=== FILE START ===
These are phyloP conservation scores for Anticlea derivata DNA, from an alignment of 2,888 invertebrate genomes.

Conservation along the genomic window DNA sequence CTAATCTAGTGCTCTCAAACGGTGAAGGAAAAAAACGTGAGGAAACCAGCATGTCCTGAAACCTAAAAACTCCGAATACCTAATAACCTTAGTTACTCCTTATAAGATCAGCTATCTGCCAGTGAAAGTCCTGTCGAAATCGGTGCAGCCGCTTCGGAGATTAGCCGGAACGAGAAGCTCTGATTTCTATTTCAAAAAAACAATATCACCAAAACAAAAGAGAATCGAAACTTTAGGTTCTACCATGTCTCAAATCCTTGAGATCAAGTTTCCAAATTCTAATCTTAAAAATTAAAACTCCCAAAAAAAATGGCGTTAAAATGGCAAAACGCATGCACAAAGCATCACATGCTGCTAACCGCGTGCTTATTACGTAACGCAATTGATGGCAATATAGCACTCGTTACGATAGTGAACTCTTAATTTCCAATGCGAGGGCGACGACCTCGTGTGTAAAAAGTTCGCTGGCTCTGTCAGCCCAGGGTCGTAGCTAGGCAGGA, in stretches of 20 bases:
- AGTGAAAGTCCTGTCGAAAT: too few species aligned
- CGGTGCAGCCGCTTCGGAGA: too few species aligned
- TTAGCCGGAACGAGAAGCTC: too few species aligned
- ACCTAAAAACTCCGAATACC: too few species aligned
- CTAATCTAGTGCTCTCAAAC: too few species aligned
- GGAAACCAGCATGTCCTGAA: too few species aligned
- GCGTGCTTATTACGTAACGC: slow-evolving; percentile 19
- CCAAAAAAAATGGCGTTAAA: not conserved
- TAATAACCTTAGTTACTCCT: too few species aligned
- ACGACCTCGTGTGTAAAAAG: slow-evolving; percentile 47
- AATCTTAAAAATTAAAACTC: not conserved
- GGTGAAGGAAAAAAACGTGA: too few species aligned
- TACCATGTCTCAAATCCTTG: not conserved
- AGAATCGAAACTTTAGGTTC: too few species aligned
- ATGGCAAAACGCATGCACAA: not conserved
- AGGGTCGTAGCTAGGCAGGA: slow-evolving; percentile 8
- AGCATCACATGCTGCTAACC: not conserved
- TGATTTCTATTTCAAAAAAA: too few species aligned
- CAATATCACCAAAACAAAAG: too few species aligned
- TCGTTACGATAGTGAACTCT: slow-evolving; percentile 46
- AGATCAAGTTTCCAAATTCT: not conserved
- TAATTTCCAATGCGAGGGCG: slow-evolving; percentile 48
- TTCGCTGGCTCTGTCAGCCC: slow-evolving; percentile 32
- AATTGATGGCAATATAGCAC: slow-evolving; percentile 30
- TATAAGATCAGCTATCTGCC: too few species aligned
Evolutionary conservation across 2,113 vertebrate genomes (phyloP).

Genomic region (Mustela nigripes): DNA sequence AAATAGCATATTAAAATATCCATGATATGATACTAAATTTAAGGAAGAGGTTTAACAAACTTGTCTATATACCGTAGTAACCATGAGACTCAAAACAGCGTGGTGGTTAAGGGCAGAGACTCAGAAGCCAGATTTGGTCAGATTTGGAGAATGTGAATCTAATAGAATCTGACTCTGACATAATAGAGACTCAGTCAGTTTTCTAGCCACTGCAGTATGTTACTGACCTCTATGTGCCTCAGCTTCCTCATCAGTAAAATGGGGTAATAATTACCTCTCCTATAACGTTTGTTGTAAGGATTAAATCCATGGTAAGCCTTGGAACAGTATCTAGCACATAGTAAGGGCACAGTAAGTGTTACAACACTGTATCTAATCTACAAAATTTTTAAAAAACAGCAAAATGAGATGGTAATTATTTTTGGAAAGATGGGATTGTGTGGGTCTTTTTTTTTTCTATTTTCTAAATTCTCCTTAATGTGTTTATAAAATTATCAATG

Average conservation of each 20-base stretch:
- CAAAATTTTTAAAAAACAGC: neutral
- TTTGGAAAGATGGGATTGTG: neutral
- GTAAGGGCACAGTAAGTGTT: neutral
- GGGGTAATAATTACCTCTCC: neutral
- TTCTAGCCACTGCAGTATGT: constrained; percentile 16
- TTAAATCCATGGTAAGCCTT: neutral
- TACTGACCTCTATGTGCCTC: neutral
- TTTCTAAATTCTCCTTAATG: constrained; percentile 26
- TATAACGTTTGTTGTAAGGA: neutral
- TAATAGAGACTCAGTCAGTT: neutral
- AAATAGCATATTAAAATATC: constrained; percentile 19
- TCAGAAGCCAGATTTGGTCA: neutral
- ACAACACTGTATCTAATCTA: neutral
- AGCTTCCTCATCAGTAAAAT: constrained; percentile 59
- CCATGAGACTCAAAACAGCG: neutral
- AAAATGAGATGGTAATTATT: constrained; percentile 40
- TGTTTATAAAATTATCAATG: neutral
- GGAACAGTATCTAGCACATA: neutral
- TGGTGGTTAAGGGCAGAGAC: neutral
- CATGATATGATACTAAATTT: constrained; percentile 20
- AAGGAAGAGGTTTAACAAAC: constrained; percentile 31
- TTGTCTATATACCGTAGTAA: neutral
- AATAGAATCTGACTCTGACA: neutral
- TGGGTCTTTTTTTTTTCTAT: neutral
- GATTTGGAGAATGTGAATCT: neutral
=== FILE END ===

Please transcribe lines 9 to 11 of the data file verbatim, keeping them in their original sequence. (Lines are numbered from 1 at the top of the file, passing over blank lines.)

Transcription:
- GCGTGCTTATTACGTAACGC: slow-evolving; percentile 19
- CCAAAAAAAATGGCGTTAAA: not conserved
- TAATAACCTTAGTTACTCCT: too few species aligned